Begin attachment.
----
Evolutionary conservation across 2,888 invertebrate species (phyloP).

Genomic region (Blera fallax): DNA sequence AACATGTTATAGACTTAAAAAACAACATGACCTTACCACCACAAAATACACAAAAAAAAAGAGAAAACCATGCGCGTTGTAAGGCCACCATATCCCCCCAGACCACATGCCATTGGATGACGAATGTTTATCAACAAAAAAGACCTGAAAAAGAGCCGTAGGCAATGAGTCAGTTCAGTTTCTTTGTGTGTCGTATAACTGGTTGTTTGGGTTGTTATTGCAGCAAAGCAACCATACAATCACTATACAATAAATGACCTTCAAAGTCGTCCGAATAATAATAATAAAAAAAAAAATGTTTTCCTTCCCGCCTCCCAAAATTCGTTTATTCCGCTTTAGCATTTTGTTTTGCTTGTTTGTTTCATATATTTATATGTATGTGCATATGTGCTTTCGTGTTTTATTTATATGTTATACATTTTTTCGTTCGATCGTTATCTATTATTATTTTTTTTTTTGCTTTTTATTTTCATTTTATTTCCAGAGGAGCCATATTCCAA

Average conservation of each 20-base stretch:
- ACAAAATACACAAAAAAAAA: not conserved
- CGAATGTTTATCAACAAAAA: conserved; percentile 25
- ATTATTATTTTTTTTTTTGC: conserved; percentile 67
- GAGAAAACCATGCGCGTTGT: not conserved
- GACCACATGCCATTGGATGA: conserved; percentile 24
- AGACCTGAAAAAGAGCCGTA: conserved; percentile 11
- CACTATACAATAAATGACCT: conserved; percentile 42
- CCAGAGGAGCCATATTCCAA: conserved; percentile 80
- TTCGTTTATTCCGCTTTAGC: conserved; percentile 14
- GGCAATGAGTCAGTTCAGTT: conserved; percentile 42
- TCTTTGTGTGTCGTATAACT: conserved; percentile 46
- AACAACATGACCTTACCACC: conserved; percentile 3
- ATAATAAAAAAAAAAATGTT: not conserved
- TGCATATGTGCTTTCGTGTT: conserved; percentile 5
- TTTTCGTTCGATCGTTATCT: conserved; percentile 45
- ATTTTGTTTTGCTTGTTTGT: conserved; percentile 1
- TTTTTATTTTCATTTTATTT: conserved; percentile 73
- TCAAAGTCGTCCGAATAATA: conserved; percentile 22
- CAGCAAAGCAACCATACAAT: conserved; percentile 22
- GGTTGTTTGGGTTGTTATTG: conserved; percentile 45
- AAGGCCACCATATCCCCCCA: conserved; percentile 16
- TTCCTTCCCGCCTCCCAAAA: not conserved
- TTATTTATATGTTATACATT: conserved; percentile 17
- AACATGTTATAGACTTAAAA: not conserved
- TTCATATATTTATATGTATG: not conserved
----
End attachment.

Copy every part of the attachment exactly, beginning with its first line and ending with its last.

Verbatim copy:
Evolutionary conservation across 2,888 invertebrate species (phyloP).

Genomic region (Blera fallax): DNA sequence AACATGTTATAGACTTAAAAAACAACATGACCTTACCACCACAAAATACACAAAAAAAAAGAGAAAACCATGCGCGTTGTAAGGCCACCATATCCCCCCAGACCACATGCCATTGGATGACGAATGTTTATCAACAAAAAAGACCTGAAAAAGAGCCGTAGGCAATGAGTCAGTTCAGTTTCTTTGTGTGTCGTATAACTGGTTGTTTGGGTTGTTATTGCAGCAAAGCAACCATACAATCACTATACAATAAATGACCTTCAAAGTCGTCCGAATAATAATAATAAAAAAAAAAATGTTTTCCTTCCCGCCTCCCAAAATTCGTTTATTCCGCTTTAGCATTTTGTTTTGCTTGTTTGTTTCATATATTTATATGTATGTGCATATGTGCTTTCGTGTTTTATTTATATGTTATACATTTTTTCGTTCGATCGTTATCTATTATTATTTTTTTTTTTGCTTTTTATTTTCATTTTATTTCCAGAGGAGCCATATTCCAA

Average conservation of each 20-base stretch:
- ACAAAATACACAAAAAAAAA: not conserved
- CGAATGTTTATCAACAAAAA: conserved; percentile 25
- ATTATTATTTTTTTTTTTGC: conserved; percentile 67
- GAGAAAACCATGCGCGTTGT: not conserved
- GACCACATGCCATTGGATGA: conserved; percentile 24
- AGACCTGAAAAAGAGCCGTA: conserved; percentile 11
- CACTATACAATAAATGACCT: conserved; percentile 42
- CCAGAGGAGCCATATTCCAA: conserved; percentile 80
- TTCGTTTATTCCGCTTTAGC: conserved; percentile 14
- GGCAATGAGTCAGTTCAGTT: conserved; percentile 42
- TCTTTGTGTGTCGTATAACT: conserved; percentile 46
- AACAACATGACCTTACCACC: conserved; percentile 3
- ATAATAAAAAAAAAAATGTT: not conserved
- TGCATATGTGCTTTCGTGTT: conserved; percentile 5
- TTTTCGTTCGATCGTTATCT: conserved; percentile 45
- ATTTTGTTTTGCTTGTTTGT: conserved; percentile 1
- TTTTTATTTTCATTTTATTT: conserved; percentile 73
- TCAAAGTCGTCCGAATAATA: conserved; percentile 22
- CAGCAAAGCAACCATACAAT: conserved; percentile 22
- GGTTGTTTGGGTTGTTATTG: conserved; percentile 45
- AAGGCCACCATATCCCCCCA: conserved; percentile 16
- TTCCTTCCCGCCTCCCAAAA: not conserved
- TTATTTATATGTTATACATT: conserved; percentile 17
- AACATGTTATAGACTTAAAA: not conserved
- TTCATATATTTATATGTATG: not conserved